Elimination of contaminants in waterlines may be guesswork, but several options help

A universally accepted, well-documented procedure to eliminate dental-unit waterline contamination in all dental settings is not available. Several approaches, however, are being considered. Some are currently available, but most of the approaches still need further study to determine or confirm their effectiveness and/or safety. Several approaches will be briefly described here.

Chris Miller, PHD

A universally accepted, well-documented procedure to eliminate dental-unit waterline contamination in all dental settings is not available. Several approaches, however, are being considered. Some are currently available, but most of the approaches still need further study to determine or confirm their effectiveness and/or safety. Several approaches will be briefly described here.

In the past two issues of RDH, microbial contamination of dental-unit water has been discussed. The Infection Control columns described:

- What is known about the extent of the contamination.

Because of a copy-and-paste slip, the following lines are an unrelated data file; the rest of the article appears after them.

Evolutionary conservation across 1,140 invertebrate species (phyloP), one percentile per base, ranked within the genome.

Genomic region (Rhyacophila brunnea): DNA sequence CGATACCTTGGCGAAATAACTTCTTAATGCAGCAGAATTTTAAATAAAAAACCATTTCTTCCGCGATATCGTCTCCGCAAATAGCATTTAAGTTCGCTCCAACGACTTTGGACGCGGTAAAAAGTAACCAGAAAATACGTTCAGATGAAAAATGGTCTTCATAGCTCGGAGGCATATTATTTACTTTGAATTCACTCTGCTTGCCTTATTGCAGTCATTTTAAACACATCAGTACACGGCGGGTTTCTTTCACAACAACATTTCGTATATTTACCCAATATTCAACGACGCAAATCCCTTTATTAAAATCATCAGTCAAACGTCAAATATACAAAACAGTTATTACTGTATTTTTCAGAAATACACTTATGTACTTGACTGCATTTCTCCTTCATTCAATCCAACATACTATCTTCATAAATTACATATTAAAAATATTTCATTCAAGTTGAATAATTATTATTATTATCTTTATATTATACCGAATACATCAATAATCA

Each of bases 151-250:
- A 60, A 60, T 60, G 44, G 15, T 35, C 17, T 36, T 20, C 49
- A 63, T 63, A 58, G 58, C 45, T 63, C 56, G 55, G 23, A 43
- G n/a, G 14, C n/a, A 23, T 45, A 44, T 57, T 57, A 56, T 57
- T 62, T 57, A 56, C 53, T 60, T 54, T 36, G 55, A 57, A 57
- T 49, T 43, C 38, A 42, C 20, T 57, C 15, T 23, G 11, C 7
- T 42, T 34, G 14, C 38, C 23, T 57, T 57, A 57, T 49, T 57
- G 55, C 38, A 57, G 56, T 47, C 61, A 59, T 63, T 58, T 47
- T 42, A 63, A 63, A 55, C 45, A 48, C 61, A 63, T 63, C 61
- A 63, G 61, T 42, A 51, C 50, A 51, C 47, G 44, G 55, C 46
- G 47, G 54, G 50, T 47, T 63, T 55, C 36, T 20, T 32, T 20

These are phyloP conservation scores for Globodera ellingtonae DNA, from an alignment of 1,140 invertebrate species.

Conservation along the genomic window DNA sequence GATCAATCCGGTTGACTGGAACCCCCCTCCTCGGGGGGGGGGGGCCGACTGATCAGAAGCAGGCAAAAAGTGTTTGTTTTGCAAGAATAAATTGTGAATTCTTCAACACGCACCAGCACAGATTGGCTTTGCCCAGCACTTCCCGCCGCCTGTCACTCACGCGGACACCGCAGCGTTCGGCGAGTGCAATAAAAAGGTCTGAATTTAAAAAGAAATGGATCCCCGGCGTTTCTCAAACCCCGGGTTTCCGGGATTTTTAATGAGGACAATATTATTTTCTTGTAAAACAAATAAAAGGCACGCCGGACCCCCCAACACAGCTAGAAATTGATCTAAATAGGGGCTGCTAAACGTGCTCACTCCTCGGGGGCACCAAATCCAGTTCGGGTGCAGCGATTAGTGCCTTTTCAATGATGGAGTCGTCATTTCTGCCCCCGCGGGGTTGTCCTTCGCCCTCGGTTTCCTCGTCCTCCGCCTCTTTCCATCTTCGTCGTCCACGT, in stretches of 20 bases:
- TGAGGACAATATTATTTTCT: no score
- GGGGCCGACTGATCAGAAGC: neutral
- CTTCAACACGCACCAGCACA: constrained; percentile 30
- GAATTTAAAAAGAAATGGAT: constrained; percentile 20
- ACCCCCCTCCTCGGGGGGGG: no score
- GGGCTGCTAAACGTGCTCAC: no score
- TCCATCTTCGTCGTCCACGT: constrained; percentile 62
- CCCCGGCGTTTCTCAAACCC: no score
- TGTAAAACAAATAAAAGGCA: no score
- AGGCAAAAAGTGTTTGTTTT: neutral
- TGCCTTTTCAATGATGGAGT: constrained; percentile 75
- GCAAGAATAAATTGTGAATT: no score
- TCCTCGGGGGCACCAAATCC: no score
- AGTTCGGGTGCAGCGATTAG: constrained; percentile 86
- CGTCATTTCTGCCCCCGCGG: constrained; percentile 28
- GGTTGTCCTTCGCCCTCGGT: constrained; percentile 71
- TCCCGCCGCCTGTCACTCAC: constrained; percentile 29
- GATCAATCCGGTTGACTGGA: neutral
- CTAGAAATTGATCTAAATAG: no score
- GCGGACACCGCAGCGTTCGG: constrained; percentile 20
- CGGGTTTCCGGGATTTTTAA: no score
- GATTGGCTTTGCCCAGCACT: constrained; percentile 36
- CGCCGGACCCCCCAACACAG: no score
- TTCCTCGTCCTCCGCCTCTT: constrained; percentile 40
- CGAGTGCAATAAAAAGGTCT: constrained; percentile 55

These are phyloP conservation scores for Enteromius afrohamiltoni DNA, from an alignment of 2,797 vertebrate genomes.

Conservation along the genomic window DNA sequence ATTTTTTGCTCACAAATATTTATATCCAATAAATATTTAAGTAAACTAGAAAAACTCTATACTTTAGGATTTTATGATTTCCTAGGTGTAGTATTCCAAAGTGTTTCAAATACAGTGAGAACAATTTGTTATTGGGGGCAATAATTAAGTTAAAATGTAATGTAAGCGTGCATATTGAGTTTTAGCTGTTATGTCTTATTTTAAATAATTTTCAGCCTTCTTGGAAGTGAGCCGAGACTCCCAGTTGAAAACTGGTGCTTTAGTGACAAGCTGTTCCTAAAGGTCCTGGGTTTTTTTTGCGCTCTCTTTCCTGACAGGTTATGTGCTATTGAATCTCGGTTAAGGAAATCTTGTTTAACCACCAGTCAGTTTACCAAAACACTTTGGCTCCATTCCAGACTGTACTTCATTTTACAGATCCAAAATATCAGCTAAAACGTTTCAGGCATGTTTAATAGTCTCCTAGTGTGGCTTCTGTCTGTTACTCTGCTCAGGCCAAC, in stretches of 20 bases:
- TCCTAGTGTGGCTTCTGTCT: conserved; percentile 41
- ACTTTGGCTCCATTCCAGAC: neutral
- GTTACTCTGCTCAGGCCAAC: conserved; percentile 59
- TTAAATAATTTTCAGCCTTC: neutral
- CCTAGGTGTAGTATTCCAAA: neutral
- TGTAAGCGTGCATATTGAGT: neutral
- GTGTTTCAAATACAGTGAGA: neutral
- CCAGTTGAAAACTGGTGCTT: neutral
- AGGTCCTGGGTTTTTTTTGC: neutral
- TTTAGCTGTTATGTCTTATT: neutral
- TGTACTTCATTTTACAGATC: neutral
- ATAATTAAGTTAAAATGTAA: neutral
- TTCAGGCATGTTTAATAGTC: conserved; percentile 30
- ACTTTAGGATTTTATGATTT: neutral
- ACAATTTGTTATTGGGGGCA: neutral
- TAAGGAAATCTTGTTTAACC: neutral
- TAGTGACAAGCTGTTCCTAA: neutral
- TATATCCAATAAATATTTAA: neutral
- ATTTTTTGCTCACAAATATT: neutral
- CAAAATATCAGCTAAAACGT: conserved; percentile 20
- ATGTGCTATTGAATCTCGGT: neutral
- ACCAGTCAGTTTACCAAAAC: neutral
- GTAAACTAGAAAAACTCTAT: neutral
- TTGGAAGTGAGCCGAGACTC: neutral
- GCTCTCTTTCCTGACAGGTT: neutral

- The types of microbes present in dental-unit water.

- The formation of biofilm in waterlines as the continuing source of contaminants of the water.

- Recent statements on waterline contamination from the American Dental Association.

Flushing of the lines

The current CDC recommendations for infection control in dentistry were derived in 1993. The recommendations state sterile water or saline (rather than dental-unit water) should be used as a coolant or for irrigation when surgical procedures involving the cutting of bone are performed.

The CDC recommendations also include flushing the dental-unit lines with water for several minutes at the beginning of the day and flushing high-speed handpieces 20 to 30 seconds with air and water between patients. The recommendations should be followed. Flushing handpieces aids in the removal of patient material that may have entered the handpiece. Flushing the waterlines may temporarily reduce the number of microbes in the exiting water and brings in small amounts of chlorinated water from the main waterlines.

It must be recognized, however, that flushing with water will not eliminate the biofilm in the lines.